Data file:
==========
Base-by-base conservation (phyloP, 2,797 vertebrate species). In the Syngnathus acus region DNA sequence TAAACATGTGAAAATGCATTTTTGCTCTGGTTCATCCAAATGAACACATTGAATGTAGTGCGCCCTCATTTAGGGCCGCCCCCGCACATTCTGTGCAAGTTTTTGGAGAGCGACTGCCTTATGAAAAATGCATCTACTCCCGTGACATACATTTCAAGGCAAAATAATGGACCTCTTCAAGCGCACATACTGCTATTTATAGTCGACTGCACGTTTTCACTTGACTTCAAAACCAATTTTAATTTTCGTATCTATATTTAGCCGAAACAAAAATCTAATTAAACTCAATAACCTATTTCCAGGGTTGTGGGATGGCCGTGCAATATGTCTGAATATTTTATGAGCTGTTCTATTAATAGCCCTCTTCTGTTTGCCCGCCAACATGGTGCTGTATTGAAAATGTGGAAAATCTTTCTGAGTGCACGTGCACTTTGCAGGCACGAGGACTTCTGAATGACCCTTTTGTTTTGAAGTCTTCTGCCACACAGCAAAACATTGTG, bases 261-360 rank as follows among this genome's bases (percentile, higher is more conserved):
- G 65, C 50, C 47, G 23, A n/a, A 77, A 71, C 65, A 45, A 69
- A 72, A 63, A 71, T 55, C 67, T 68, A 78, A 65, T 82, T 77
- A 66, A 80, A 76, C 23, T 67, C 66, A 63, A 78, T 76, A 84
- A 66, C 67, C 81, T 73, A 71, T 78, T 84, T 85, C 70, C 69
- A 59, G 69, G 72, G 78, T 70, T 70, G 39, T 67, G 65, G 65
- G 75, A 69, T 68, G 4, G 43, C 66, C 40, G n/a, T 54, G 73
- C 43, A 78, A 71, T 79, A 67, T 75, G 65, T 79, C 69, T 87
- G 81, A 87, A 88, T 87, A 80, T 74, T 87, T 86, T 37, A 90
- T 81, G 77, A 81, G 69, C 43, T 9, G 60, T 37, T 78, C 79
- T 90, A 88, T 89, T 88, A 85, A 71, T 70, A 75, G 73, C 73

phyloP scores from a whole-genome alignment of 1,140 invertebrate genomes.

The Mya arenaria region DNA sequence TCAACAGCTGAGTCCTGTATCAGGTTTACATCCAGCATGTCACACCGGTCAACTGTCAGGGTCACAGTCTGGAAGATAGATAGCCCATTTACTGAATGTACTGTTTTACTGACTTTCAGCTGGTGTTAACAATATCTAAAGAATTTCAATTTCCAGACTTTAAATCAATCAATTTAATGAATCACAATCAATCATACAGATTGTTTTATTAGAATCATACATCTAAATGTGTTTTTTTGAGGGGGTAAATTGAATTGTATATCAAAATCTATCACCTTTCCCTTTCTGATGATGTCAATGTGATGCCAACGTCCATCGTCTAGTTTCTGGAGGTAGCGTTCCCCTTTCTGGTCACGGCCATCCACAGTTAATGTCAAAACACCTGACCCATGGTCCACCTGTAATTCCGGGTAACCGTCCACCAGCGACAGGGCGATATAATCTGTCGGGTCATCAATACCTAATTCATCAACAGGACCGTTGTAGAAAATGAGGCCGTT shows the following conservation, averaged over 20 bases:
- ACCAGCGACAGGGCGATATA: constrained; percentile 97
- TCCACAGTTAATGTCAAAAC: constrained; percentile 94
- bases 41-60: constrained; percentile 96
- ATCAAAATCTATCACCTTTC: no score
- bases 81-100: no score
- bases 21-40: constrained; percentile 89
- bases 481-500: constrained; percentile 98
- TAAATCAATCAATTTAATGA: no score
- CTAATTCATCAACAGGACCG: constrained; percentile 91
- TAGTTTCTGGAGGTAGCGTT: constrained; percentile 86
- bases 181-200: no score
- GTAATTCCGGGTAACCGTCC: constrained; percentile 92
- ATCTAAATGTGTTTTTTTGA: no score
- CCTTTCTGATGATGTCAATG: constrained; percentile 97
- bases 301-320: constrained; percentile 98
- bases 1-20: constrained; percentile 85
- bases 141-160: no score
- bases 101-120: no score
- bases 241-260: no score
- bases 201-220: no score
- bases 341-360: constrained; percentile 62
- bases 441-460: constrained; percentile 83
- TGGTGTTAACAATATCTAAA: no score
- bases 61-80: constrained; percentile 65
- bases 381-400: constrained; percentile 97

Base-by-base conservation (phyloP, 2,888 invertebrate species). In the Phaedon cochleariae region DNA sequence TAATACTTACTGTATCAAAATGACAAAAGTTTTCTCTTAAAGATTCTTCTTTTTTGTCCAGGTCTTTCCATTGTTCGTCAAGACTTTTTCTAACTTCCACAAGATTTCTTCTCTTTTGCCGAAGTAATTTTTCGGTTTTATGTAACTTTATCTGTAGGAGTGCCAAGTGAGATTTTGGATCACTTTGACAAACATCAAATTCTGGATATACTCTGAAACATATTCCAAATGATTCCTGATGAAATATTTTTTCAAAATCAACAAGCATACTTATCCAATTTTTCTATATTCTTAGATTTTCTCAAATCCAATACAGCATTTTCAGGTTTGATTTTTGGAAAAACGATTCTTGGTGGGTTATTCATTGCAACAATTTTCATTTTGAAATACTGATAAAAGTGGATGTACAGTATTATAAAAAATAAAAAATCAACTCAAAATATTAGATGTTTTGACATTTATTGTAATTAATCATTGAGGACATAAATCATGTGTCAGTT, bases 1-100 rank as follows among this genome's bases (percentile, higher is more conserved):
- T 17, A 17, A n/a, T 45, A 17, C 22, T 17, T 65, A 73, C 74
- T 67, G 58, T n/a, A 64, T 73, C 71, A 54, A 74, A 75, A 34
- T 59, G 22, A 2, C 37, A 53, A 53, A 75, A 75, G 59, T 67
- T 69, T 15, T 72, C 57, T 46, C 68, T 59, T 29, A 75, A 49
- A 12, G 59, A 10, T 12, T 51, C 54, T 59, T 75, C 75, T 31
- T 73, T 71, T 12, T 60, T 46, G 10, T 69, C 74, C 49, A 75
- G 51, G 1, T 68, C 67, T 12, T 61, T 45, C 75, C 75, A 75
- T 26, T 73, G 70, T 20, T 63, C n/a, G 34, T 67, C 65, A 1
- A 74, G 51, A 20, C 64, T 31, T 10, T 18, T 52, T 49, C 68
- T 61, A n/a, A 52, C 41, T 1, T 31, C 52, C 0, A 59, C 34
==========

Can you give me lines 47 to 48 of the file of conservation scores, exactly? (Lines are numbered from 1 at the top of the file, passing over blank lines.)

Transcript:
- T 26, T 73, G 70, T 20, T 63, C n/a, G 34, T 67, C 65, A 1
- A 74, G 51, A 20, C 64, T 31, T 10, T 18, T 52, T 49, C 68